Millions of flowers on display during Holland Tulip Festival

Some came for the romance. Others for a return to their roots. 

After a chilly start to spring, even a peek into what warmer weather has to offer and the beauty of emerging flowers can be enough to make the trip to west Michigan. There, tulips by the tens of thousands grow in Holland, Michigan. 

Each street in the Dutch-rooted city is exploding with color. Even the residential areas are lined with fiery vibrancy. The city has been celebrating its Dutch heritage with tulips since 1930. At the first ever tulip festival almost a 100 years ago, 250,000 flowers were on display.

Today, over 6 million blooms decorate the city.

The explosion of flowers this year comes with a bit something extra: immersion. One exhibit known as the Tulip Immersion Garden, designed by Ibo Gulsen combined color and to contrast to create a history of the tulip. 

The designer charted the flower's origins from Turkey to the Netherlands to Holland. 

"This is the first time at tulip time that where we bring the immersive experience of tulip in a completely different way to experience tulips. Normally we look down on them as we walk down the street or in the park. Now we raise them a couple of feet higher, so they're more on eye level," said Gulsen. "So you can better experience the tulip.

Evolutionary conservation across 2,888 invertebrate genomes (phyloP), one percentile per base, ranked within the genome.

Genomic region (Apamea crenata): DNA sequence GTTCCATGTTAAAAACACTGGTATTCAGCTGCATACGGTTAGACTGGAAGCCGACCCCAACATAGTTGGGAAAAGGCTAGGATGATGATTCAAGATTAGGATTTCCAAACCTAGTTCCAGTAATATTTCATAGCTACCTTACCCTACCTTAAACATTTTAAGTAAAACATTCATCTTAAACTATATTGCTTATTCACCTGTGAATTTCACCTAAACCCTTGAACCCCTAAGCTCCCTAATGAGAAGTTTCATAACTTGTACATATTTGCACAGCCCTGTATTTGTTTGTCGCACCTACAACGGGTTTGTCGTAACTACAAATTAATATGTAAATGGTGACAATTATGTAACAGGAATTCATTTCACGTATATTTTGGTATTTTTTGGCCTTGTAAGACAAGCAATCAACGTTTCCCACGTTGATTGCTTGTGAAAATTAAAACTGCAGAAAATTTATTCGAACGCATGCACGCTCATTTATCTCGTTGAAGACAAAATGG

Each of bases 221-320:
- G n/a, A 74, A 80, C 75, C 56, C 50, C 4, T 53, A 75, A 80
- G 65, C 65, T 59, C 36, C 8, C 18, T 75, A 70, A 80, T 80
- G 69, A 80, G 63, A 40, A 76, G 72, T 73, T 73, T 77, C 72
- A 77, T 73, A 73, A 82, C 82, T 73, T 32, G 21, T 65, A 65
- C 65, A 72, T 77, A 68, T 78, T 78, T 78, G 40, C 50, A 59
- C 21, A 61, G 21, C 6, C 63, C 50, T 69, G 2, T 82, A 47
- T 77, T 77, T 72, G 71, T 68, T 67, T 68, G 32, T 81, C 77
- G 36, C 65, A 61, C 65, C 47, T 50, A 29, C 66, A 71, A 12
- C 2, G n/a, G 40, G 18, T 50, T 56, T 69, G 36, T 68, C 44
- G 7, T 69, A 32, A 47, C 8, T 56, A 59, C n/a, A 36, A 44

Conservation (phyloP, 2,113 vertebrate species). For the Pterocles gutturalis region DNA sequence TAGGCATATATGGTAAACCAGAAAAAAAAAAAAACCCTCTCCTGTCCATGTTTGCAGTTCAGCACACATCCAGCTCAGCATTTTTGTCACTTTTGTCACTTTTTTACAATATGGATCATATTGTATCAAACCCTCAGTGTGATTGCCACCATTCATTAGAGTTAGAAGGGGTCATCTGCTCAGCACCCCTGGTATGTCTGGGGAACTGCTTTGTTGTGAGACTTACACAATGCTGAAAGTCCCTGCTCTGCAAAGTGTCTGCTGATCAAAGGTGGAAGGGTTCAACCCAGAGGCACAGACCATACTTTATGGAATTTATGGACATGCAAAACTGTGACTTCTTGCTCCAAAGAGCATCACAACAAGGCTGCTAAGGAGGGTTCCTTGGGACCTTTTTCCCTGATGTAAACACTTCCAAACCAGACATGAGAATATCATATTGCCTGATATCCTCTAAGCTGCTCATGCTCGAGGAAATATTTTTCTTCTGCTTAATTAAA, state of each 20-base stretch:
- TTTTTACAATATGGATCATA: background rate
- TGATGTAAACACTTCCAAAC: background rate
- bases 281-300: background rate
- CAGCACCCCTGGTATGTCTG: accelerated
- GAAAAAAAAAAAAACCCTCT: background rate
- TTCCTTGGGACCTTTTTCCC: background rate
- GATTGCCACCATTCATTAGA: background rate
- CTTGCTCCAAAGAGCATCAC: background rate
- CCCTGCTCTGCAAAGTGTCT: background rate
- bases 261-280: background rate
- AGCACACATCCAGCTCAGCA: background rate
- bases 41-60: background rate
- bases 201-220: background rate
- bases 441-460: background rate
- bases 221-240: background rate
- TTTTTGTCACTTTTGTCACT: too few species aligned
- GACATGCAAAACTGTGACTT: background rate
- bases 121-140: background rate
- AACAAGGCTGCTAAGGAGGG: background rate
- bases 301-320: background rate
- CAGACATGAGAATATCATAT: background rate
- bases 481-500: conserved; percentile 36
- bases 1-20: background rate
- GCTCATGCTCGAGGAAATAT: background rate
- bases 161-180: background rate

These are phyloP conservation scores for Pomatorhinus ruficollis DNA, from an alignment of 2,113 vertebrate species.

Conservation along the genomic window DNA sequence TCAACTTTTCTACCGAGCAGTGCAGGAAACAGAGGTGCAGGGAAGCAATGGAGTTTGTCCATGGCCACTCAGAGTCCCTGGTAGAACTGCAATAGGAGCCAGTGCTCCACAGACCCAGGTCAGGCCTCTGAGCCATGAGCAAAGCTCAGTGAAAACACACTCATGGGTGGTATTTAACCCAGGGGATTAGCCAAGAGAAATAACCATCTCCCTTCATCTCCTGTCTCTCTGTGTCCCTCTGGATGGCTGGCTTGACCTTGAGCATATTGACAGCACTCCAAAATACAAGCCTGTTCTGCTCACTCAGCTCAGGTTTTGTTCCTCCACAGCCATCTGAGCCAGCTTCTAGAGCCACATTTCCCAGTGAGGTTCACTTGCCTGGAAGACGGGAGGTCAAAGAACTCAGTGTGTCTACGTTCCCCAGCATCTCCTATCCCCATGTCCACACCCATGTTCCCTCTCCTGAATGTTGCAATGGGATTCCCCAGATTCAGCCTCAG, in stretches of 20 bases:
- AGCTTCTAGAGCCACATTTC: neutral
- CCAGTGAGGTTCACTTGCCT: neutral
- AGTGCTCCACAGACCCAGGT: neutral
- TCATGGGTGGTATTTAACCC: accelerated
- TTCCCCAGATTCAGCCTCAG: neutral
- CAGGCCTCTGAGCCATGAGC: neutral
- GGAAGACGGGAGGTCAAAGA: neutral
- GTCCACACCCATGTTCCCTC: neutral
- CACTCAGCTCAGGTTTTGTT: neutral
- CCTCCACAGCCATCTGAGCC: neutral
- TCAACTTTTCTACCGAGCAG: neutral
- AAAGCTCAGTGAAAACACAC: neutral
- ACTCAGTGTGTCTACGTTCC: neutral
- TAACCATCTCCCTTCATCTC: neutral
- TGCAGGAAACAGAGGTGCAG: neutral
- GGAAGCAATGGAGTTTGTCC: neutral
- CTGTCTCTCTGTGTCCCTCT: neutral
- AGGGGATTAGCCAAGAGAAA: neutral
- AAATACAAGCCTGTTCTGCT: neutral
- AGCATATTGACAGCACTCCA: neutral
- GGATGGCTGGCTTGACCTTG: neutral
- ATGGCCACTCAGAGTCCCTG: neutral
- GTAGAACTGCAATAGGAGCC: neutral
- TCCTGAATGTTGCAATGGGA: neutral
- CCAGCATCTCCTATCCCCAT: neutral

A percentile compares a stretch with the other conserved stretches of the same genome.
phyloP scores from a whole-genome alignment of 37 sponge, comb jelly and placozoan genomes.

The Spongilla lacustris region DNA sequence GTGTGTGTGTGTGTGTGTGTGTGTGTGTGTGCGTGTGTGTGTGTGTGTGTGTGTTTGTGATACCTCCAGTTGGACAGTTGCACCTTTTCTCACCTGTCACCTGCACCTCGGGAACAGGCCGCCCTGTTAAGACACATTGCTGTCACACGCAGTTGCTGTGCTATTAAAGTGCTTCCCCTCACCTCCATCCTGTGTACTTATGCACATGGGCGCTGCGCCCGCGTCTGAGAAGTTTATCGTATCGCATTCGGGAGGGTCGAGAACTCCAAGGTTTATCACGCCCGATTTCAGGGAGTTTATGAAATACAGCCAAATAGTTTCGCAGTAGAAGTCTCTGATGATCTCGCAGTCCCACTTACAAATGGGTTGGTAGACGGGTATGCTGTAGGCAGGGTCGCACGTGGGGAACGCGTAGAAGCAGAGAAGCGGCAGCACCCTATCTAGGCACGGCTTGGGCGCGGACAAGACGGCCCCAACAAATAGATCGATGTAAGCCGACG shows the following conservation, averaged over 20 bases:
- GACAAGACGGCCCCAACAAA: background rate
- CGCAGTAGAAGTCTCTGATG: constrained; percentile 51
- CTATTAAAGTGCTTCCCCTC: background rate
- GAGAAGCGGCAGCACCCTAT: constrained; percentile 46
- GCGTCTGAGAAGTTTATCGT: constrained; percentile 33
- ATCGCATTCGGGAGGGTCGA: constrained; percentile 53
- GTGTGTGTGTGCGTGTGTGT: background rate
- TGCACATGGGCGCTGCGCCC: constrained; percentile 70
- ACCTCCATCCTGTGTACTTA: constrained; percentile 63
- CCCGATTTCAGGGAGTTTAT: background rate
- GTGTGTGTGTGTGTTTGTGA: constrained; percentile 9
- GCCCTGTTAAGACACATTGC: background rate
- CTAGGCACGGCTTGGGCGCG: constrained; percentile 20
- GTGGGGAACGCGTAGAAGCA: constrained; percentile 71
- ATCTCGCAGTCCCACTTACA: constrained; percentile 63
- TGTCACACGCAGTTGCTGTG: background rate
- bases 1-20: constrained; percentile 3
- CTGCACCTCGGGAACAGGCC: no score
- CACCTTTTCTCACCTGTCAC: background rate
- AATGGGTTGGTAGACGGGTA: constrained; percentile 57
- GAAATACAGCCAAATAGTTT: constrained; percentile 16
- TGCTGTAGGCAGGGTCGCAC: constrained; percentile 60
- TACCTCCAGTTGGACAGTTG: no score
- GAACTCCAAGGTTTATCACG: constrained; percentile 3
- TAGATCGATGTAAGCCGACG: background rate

For Marla and Jim Goranson, attending the festival puts smiles on their faces.

"The romance you know with the tulips, it's spring, new life. It's just breathtaking here," said Marla. 

Just like the festival's interest in its own history, many of the guests in Holland also have ties to the area's older characters.

"These two young little boys are great great grandsons of Fred Oldemulders, a Holland wooden shoe carver," said Rich Gippers. "So they just love to visit from Lansing and enjoy the tulips."

Shoe carvers were key members of industry decades ago when they created and molded the wooden clog, a hardy shoe that was originally created in the 13th century to protect the feet of factory workers, farmers, and fishermen. 

They soon took on a more ceremonial role when they were painted and given to potential brides as a proposal.

Beyond just the flowers, there is also a collaborative art project that highlights traditional Dutch dresses with a more modern take. The photography exhibition is its first display in the U.S.

"What I hope what will hit them emotionally is that they keep an open mind and that they are open for this message that we should actually look after each other because it's a very vibrant but also difficult world we're living in this moment," said Rem Van Dem Bosh, a Dutch photographer behind the exhibit. 

"I hope what they will take from it from them is to keep an open perspective and also be always friendly to your fellow mankind," he added.

The tulip festival will be ongoing through this weekend.